Thursday, October 16, 2014

Greenville-Banning Channel Project Explained

Last night, in the Costa Mesa City Council Chambers, a small group of residents heard from representatives of the Flood Control Design Section of the Orange County Public Works Department and City Staff about the plans for rehabilitation of a little over 3,000 linear feet of the Greenville-Banning Channel, which runs through Costa Mesa from the I-405 Freeway, across California Avenue to the Santa Ana River.
The project designer, Justin Golliher, guided the discussion and the PowerPoint presentation for the seven (7) residents who showed up for this meeting.  Approximately 250 homes received notices.  I only knew about it because of a press release issued by the City earlier in the day. Questions should be directed to Golliher at 714-647-3979
We learned that this project is only one in a $2 billion dollar backlog in work for the Public Works Department - which might take 90 years to complete.  The Flood Control group manages more than 370 miles of flood control channels throughout Orange County - more than the miles of roads the county manages.
This project will require the replacement of the New Hampshire Avenue bridge in its entirety.  The California Avenue bridge will be untouched.   This project is necessary to rehabilitate a crumbling channel in which decades of erosion has taken its toll.  The entire length will receive some kind of repair, which will be designed to manage that proverbial 100 year flood.
Many factors were considered when planning this project, as listed on the slide below.
The permitting process is overwhelming, having to deal with many governmental entities.
It is presumed that the permits might be obtained by December of this year.  The schedule below shows the anticipated time table, with completion optimistically planned for the winter months next year.
I thought it was interesting that when members of the public asked about community outreach the officials indicated that the contractor would be in touch with them.  They made it clear that "issues" with the contruction during the process should be directed to the contractor.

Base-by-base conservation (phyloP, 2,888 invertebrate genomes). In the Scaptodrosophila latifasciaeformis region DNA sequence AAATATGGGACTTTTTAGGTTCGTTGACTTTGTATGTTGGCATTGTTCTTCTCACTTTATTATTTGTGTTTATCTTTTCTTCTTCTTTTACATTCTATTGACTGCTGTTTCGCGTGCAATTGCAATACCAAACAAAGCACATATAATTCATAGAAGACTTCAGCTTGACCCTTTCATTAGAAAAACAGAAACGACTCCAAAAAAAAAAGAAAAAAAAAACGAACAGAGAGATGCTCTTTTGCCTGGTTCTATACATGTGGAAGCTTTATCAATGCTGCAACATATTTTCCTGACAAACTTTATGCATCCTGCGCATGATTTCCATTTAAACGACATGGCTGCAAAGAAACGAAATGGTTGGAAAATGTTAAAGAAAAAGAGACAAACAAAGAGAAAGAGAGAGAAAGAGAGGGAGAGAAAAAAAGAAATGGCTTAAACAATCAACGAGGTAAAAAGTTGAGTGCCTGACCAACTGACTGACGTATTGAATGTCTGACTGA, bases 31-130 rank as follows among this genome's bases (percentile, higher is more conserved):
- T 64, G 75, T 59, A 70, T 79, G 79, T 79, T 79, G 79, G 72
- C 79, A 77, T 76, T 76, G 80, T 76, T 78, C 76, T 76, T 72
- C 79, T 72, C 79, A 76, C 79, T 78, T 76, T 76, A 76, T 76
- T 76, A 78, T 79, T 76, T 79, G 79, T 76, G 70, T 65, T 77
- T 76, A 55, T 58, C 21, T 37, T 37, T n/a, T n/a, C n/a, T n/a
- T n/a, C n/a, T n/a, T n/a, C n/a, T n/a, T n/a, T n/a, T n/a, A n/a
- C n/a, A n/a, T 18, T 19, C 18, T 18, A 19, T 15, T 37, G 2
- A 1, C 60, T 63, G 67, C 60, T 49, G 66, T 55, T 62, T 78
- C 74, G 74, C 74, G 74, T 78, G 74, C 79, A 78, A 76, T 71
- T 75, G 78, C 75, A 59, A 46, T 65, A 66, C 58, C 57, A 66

Clearly, the work needs to be done on that channel, which is certainly showing signs of possible failure if a large storm were to occur.  Questions were asked about standing water - there shouldn't be any.  That's an important issue since we hear more and more about mosquito-born illnesses lately.  County Vector Control will handle that problem.

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Anonymous Arthur Nern said...

A ditch currently runs parallel to South Coast Drive between it and the La Quinta Inn. Maybe officials would like to stop by today and see the standing water.

10/16/2014 10:00:00 AM  
Anonymous Justin Golliher (OC Public Works) said...

I'd like to add a bit of clarification to the "CALL THEM, NOT US!" section. OC Public Works definitely wants residents to contact our OC Construction Division if they have concerns during construction. OC Construction oversees the contractor during the project execution and is responsible for community relations during the construction period. If you have an issue, we want to know about it!

Prior to the start of construction a notice is mailed out providing contact information for the OC Construction staff and the contractor. I should have provided a little more information about how OC Public Works manages the construction contract because we are very involved in the construction process and evidently this was not conveyed.

10/16/2014 11:30:00 AM  
Blogger The Pot Stirrer said...

Thanks for the clarification.

10/17/2014 12:21:00 AM  
Anonymous Teresa Drain said...

Thanks, Geoff, for reporting on this. Flood control is an important project, and I am glad to know it is starting.

The short notice for this meeting annoyed me. We pay extra for the (Righeimer created) City Employee position of "Communications Director" to send us an email at the last minute.

10/17/2014 10:04:00 AM  

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